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Masked translation priming: Varying language experience and word type with Spanish–English bilinguals*

Published online by Cambridge University Press:  13 November 2009

CHRIS DAVIS*
Affiliation:
MARCS Auditory Laboratories, University of Western Sydney, Australia
ROSA SÁNCHEZ-CASAS
Affiliation:
Departament de Psicologia, Universitat Rovira i Virgili, Tarragona, Spain
JOSÉ E. GARCÍA-ALBEA
Affiliation:
Departament de Psicologia, Universitat Rovira i Virgili, Tarragona, Spain
MARC GUASCH
Affiliation:
Departament de Psicologia, Universitat Rovira i Virgili, Tarragona, Spain
MARGARITA MOLERO
Affiliation:
Department de Filologies Romàniques, Universitat Rovira i Virgili, Tarragona, Spain
PILAR FERRÉ
Affiliation:
Departament de Psicologia, Universitat Rovira i Virgili, Tarragona, Spain
*
Address for correspondence: Professor Chris Davis, PhD, MARCS Auditory Laboratories, Building 5, Bankstown Campus, University of Western Sydney, Locked Bag 1797, Penrith South DC NSW 1797, Australiachris.davis@uws.edu.au

Abstract

Spanish–English bilingual lexical organization was investigated using masked cognate and non-cognate priming with the lexical decision task. In Experiment 1, three groups of bilinguals (Spanish dominant, English dominant and Balanced) and a single group of beginning bilinguals (Spanish) were tested with Spanish and English targets primed by cognate and non-cognate translations. All the bilingual groups showed cognate but not non-cognate priming. This cognate priming effect was similar in magnitude to the within-language repetition priming effect; it did not vary across participants who had different second-language acquisition histories, nor was the size of the priming effect modulated by the direction of the translation. The beginning bilingual group only showed cognate priming when the primes were in Spanish (L1) and the targets in English (L2). In Experiment 2, both form-related and unrelated word baselines were used with a single group of bilinguals. The results were the same as Experiment 1: cognate priming and no non-cognate priming. Experiment 3 examined the cognate priming effect with reduced orthographic and phonological overlap. Despite this reduced form overlap, it was found that the cognate effect was the same size as the within-language repetition effect. These results indicate that cognate translations are special and ways of modifying models of bilingual lexical processing to reflect this were considered.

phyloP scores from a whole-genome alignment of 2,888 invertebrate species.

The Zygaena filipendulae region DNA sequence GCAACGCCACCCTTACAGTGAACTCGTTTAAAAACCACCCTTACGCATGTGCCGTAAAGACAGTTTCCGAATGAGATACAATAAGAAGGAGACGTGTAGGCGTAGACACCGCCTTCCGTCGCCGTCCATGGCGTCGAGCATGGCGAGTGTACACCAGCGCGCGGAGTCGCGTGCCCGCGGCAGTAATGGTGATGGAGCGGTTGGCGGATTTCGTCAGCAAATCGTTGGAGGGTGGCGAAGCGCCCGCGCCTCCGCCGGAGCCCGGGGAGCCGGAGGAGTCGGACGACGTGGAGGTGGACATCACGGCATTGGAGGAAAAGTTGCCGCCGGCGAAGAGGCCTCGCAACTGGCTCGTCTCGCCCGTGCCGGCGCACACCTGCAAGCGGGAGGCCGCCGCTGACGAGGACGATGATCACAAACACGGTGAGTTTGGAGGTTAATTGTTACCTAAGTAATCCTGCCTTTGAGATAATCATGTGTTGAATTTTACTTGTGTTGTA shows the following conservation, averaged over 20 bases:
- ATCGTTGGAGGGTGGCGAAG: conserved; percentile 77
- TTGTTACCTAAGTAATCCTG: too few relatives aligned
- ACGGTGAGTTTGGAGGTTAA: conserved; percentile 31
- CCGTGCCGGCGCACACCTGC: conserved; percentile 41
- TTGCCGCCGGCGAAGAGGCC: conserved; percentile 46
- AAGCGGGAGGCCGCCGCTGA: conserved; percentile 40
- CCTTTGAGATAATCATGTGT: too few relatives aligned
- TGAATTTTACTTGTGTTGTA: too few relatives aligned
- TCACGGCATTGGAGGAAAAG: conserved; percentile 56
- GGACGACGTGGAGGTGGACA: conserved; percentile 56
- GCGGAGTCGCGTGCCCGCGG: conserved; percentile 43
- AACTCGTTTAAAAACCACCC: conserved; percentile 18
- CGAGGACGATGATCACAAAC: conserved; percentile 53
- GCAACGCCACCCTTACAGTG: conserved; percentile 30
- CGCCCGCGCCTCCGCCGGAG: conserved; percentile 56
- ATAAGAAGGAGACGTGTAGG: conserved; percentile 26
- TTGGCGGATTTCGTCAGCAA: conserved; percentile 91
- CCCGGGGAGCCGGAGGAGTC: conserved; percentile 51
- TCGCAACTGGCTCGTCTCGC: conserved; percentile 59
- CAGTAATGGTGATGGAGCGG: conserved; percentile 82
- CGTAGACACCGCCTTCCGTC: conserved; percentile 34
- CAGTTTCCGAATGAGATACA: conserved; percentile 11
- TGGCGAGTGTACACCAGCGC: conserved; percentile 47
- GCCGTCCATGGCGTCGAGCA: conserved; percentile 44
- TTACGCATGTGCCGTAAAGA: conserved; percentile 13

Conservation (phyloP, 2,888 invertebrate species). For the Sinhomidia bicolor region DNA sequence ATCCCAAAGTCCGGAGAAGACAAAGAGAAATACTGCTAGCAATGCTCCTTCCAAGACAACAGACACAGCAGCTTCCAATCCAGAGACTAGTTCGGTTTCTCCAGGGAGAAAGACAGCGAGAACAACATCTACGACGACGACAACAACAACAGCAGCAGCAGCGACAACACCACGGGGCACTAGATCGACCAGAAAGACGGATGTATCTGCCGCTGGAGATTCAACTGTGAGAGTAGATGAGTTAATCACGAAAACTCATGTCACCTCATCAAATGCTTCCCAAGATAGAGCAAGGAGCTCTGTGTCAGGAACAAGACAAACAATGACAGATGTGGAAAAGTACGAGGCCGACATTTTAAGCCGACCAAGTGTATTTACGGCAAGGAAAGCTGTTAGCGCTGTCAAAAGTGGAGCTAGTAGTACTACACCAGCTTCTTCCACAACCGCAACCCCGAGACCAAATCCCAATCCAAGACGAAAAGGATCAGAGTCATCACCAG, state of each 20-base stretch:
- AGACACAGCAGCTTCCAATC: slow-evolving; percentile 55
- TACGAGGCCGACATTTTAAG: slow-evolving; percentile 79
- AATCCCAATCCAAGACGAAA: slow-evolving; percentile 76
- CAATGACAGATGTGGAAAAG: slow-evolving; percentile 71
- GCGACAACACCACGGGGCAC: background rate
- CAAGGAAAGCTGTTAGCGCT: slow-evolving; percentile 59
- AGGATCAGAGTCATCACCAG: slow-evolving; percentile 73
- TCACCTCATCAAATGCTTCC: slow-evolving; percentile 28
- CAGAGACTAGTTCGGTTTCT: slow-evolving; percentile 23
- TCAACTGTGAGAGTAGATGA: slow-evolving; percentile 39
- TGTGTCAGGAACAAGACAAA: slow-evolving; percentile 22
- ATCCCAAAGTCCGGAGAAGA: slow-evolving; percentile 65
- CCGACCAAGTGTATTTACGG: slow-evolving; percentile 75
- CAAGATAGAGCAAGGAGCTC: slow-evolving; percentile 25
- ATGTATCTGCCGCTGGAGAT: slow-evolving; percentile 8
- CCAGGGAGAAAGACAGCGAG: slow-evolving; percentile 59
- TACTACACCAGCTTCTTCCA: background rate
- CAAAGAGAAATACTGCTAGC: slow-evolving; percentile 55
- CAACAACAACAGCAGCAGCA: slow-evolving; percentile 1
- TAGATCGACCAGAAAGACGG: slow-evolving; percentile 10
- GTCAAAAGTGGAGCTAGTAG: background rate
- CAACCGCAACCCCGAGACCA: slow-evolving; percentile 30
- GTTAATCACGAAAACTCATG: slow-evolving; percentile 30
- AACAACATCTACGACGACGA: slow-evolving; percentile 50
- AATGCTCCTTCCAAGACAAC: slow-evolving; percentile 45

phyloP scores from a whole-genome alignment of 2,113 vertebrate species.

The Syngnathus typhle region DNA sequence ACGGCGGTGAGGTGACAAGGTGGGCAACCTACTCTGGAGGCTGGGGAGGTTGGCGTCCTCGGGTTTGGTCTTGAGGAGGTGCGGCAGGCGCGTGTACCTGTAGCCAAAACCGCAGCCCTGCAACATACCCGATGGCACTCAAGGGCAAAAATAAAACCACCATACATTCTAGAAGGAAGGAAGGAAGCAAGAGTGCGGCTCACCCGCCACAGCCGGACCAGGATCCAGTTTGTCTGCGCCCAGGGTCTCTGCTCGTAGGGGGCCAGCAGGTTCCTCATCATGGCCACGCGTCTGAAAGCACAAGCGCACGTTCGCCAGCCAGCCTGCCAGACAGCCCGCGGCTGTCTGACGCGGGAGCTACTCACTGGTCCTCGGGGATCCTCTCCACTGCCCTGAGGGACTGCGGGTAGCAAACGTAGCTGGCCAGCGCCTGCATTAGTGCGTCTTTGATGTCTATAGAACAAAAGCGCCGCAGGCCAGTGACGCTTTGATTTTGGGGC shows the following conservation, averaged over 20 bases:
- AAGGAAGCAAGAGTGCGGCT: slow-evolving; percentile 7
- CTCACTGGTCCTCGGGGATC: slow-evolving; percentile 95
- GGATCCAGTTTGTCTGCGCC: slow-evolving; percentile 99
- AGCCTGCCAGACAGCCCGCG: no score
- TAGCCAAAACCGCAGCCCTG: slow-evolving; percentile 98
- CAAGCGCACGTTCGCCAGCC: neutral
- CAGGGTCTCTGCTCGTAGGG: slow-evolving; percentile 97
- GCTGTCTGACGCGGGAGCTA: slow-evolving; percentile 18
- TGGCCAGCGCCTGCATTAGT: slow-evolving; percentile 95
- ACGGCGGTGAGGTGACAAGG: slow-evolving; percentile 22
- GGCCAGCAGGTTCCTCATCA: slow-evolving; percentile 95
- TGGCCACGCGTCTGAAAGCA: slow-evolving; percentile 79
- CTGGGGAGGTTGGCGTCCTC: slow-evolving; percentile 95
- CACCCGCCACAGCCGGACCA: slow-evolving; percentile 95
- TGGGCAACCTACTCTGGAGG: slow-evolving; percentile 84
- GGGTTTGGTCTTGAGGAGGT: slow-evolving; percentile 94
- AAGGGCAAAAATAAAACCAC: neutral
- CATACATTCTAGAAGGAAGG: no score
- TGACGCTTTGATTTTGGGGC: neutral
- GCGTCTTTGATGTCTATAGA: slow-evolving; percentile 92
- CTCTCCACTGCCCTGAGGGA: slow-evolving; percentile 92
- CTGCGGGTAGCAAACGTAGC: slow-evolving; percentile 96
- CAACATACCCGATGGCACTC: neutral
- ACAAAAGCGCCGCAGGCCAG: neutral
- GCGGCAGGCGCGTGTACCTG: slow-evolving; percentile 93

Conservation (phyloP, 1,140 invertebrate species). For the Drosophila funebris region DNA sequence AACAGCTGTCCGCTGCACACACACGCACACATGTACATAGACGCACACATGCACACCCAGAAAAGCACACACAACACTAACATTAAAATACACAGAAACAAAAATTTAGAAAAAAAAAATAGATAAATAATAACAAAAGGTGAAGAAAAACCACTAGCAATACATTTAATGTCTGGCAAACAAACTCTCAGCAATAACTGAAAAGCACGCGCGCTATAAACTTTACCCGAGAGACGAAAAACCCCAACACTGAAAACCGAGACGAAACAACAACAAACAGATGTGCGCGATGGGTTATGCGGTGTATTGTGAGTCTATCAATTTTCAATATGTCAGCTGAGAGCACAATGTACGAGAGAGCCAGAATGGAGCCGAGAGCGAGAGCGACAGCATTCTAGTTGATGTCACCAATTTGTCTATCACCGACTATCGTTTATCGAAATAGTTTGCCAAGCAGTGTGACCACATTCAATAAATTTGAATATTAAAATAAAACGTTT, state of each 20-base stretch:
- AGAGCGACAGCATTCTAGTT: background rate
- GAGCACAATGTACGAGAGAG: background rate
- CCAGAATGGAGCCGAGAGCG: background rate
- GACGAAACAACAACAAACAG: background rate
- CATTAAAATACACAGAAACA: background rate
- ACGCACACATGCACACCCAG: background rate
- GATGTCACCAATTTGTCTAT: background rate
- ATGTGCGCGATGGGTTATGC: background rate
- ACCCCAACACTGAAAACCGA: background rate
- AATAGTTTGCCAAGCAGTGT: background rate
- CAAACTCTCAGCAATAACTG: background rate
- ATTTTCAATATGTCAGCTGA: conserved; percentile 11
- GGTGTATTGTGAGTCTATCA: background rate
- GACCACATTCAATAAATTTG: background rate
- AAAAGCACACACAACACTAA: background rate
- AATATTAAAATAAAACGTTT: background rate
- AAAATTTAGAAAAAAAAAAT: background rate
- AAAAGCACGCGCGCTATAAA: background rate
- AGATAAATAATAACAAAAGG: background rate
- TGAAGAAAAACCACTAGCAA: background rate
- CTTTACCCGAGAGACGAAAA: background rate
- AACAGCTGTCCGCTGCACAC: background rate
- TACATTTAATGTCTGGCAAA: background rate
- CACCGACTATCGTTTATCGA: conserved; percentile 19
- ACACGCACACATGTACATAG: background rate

Type
Research Article
Copyright
Copyright © Cambridge University Press 2009

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Footnotes

*

This research was supported by research grants from the Spanish Ministry of Education to the first two authors, and by grants PB87-0531 and SEJ2006-11955 from the Dirección General de Investigación Científica y Técnica (Spanish Ministry of Education) to the third author. We wish to thank the lecturers, staff and students from St. Louis University (Madrid campus) and participants at Universitat Rovira i Virgili, Tarragona who participated in the experiments. We also thank Marc Brysbaert and an anonymous reviewer for helpful comments on an earlier version of the manuscript and Jeesun Kim for useful discussion of this work.

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